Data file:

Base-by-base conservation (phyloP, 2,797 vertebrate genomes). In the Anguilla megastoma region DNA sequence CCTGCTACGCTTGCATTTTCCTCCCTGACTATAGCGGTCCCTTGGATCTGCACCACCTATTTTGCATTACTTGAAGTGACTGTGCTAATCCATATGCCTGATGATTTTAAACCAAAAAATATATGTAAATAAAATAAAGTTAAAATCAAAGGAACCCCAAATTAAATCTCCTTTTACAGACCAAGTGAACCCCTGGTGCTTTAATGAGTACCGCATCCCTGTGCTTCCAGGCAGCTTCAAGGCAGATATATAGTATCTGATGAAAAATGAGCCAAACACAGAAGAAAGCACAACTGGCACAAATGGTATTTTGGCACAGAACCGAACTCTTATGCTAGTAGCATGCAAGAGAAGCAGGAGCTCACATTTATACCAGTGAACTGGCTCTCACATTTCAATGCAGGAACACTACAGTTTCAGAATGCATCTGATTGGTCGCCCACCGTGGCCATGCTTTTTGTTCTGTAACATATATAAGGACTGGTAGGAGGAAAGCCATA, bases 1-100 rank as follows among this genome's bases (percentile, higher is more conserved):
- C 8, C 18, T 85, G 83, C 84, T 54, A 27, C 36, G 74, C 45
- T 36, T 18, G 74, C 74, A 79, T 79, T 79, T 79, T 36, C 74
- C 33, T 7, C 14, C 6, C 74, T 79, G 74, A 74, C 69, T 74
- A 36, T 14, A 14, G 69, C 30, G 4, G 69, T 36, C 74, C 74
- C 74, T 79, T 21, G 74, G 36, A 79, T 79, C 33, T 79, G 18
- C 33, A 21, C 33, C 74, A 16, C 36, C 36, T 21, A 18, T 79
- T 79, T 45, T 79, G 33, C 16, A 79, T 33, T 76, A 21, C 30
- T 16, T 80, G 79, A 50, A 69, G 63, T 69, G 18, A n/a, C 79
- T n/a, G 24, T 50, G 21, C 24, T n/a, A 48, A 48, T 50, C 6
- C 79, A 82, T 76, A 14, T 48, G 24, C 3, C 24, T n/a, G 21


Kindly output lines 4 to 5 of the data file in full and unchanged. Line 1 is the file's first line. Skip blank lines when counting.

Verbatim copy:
- C 33, T 7, C 14, C 6, C 74, T 79, G 74, A 74, C 69, T 74
- A 36, T 14, A 14, G 69, C 30, G 4, G 69, T 36, C 74, C 74